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The Supremecy of International Law

So nice to hear high-placed Russian officials such as Sergey Lavrov using the language of democracy and international law. It would be even nicer if it meant something. From his article in the Guardian.

Plans to expand Nato seem aimed at tackling problems of the past, rather than building confidence now. So, too, do unilateral decisions over anti-ballistic missile defence systems. We must recognise that it is not possible to enhance the security of individual countries by ignoring the security implications for their neighbours.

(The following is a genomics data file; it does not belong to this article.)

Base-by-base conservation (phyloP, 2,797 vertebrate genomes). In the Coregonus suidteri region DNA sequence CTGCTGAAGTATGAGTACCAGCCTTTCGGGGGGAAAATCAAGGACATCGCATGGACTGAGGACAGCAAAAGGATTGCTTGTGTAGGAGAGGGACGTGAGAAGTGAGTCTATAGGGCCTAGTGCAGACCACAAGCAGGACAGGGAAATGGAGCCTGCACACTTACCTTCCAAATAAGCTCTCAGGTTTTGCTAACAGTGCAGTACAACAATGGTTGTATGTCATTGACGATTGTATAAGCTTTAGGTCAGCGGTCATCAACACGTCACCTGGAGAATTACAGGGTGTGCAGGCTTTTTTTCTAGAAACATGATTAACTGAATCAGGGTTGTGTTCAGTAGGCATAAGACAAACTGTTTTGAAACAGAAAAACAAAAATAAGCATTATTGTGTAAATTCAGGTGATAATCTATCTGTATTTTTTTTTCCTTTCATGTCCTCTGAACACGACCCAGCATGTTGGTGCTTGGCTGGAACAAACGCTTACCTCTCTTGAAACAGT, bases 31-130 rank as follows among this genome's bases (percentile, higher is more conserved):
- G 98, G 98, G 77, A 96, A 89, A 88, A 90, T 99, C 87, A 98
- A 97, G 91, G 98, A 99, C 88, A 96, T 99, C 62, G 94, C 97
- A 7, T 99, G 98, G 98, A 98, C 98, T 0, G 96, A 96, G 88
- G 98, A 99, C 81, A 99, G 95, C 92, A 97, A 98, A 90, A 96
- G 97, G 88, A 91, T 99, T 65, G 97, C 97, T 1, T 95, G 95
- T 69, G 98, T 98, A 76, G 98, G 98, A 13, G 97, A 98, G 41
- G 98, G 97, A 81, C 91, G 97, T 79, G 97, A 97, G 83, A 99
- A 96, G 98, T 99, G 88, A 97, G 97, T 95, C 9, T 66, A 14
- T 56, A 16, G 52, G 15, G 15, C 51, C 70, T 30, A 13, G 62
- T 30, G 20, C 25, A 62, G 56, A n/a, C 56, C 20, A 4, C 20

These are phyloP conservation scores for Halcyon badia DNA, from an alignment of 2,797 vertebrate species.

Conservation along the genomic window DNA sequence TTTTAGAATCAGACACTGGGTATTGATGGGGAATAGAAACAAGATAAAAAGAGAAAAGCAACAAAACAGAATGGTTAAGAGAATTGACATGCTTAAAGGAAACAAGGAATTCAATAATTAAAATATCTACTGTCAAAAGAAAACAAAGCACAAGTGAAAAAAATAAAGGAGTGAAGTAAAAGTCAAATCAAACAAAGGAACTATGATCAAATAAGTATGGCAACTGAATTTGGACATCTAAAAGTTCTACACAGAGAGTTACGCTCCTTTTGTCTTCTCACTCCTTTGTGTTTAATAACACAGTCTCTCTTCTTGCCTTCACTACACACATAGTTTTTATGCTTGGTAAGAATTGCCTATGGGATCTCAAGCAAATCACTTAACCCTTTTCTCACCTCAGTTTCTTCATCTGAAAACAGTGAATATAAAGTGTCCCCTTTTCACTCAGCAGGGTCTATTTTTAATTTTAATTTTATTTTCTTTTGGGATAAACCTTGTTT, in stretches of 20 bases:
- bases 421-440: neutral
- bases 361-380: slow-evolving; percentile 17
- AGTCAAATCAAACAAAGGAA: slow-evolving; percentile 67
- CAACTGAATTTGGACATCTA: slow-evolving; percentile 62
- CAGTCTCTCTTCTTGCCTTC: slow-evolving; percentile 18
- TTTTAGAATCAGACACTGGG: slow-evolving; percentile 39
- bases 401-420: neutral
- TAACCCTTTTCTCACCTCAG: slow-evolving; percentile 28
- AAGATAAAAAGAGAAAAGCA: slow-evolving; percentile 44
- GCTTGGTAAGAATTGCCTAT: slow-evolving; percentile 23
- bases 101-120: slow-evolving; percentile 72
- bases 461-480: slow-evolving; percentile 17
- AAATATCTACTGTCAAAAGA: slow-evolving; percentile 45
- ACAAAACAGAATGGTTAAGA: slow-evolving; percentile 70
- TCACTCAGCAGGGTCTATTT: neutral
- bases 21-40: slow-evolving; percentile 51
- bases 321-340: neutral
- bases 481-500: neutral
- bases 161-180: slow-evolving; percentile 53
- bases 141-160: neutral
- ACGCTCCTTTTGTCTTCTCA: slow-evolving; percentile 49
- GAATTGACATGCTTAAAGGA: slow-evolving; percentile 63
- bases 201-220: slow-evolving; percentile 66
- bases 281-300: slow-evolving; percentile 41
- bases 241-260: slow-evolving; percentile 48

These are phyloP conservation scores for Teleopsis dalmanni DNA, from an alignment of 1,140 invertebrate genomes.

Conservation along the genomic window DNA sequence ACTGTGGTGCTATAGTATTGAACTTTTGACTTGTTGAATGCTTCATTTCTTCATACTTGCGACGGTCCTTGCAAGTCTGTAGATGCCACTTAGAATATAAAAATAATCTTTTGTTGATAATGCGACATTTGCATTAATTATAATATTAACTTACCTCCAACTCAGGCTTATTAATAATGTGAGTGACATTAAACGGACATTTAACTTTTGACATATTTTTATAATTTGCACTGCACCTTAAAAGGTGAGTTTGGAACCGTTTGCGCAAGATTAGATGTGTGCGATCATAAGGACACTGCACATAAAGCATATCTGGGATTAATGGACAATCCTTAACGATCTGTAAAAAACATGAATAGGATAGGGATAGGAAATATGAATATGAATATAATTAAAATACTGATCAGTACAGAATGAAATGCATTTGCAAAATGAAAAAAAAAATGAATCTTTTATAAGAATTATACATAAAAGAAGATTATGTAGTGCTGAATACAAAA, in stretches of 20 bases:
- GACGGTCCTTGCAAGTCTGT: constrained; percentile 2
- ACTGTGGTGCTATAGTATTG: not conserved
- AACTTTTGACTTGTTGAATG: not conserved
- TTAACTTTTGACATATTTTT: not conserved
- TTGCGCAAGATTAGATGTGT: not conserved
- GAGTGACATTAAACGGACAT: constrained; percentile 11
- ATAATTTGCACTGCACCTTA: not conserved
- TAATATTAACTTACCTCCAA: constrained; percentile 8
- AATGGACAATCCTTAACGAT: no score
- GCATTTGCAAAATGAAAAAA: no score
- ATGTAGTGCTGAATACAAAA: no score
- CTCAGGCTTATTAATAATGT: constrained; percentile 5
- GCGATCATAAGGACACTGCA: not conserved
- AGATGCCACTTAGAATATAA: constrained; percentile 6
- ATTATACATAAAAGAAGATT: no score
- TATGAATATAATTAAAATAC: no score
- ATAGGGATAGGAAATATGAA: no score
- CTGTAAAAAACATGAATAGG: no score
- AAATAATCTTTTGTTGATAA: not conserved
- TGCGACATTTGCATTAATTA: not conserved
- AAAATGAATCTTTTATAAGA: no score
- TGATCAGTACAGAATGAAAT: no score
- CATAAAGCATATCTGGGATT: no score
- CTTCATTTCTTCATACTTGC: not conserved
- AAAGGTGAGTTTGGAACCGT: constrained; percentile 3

Many of the institutions already in place are primarily concerned with the security of their own members; the Organisation of Security and Co-operation in Europe, as the summer crisis in the Caucasus demonstrated, lacks the rules and accountability to be effective. And it was seeking a way to plug this damaging gap that prompted President Medvedev to propose a new treaty on European security: we believe it would establish a truly united area of collective security in the Euro-Atlantic region and put right what we together so far failed to manage.

The new system would have to be based on supremacy of international law and adherence to the UN charter. It is intended to provide the forum through which we could resolve security problems for many years to come. A treaty could only arise from a democratic negotiating process involving all states of the region, as well as multilateral security bodies already working in this area.